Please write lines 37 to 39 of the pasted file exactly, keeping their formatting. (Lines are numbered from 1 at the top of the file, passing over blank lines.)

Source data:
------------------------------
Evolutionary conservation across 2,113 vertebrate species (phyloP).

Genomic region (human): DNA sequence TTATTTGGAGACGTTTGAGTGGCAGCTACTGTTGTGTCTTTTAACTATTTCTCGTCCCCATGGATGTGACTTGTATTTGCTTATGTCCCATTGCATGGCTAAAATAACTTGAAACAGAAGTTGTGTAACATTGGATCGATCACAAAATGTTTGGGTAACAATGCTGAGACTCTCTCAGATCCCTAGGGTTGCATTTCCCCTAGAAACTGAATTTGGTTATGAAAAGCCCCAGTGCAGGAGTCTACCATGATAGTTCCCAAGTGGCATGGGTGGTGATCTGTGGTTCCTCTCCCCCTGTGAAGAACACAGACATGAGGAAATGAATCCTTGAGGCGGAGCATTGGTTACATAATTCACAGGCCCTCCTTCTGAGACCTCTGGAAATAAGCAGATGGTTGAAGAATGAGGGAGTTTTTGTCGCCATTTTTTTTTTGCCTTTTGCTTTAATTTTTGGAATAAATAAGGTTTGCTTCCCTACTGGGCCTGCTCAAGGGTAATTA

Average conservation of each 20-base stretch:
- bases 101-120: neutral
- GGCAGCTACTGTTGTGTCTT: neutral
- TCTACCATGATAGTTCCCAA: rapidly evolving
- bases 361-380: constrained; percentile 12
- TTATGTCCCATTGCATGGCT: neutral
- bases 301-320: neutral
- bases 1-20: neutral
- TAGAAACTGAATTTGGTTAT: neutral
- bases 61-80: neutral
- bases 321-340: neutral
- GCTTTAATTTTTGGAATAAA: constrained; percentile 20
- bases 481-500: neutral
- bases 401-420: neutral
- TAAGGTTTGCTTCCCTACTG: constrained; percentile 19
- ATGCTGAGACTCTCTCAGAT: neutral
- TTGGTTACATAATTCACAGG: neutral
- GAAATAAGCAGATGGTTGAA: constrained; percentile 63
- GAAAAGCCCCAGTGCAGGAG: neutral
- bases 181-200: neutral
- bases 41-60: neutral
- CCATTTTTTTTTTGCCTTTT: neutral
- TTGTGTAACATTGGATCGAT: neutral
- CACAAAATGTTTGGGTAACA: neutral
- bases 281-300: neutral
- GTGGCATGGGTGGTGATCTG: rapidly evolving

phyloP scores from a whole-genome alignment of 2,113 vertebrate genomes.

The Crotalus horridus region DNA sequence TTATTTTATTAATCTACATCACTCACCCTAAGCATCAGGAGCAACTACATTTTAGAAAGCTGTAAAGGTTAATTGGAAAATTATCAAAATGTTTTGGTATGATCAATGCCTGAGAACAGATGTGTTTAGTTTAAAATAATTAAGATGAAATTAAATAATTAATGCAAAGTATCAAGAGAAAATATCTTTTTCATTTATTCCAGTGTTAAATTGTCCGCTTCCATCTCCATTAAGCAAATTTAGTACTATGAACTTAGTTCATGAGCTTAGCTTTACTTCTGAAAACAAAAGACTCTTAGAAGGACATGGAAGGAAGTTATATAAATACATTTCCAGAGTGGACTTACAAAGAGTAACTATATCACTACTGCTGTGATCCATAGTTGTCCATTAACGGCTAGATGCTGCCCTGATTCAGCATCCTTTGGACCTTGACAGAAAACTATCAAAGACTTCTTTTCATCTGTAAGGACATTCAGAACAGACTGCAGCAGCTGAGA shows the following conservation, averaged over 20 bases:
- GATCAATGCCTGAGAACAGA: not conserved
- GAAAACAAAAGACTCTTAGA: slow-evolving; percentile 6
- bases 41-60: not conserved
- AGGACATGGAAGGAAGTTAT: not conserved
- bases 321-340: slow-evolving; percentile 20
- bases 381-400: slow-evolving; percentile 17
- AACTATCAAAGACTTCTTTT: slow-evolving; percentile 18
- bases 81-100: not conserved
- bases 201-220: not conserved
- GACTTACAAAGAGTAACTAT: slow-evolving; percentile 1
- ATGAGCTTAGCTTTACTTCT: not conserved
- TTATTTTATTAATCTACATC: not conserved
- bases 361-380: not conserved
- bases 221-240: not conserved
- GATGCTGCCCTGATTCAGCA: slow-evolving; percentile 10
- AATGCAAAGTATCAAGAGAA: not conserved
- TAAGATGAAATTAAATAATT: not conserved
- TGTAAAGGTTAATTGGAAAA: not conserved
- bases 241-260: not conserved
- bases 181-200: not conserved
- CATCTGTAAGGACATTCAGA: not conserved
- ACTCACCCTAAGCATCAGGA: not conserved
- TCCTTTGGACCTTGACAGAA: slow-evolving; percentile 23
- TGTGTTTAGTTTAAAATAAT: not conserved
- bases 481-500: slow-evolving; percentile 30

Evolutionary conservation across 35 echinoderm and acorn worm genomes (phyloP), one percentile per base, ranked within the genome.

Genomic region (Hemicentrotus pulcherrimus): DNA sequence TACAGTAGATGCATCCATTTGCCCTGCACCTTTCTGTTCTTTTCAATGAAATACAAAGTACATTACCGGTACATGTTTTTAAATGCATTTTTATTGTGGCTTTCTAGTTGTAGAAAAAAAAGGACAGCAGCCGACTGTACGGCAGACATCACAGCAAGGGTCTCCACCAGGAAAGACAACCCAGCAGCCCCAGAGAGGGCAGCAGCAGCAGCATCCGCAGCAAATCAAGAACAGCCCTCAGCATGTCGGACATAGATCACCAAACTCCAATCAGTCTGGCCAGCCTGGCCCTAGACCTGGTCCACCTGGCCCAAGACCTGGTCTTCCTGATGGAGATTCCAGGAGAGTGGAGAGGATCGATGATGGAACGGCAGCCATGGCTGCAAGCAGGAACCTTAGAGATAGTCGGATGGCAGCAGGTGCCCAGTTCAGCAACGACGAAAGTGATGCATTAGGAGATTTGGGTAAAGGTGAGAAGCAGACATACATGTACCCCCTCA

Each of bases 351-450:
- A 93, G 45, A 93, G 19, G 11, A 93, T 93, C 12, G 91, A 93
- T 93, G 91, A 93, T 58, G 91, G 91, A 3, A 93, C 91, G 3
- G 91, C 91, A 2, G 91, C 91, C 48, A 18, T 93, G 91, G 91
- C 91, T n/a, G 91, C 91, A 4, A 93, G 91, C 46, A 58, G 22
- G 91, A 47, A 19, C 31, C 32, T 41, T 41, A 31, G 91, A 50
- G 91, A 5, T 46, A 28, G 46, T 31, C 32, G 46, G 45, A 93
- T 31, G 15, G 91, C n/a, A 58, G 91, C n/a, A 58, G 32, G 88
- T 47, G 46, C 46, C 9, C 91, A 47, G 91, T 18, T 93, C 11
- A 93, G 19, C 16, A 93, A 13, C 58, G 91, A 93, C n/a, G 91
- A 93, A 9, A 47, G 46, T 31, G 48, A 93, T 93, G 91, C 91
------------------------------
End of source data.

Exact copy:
- AACTATCAAAGACTTCTTTT: slow-evolving; percentile 18
- bases 81-100: not conserved
- bases 201-220: not conserved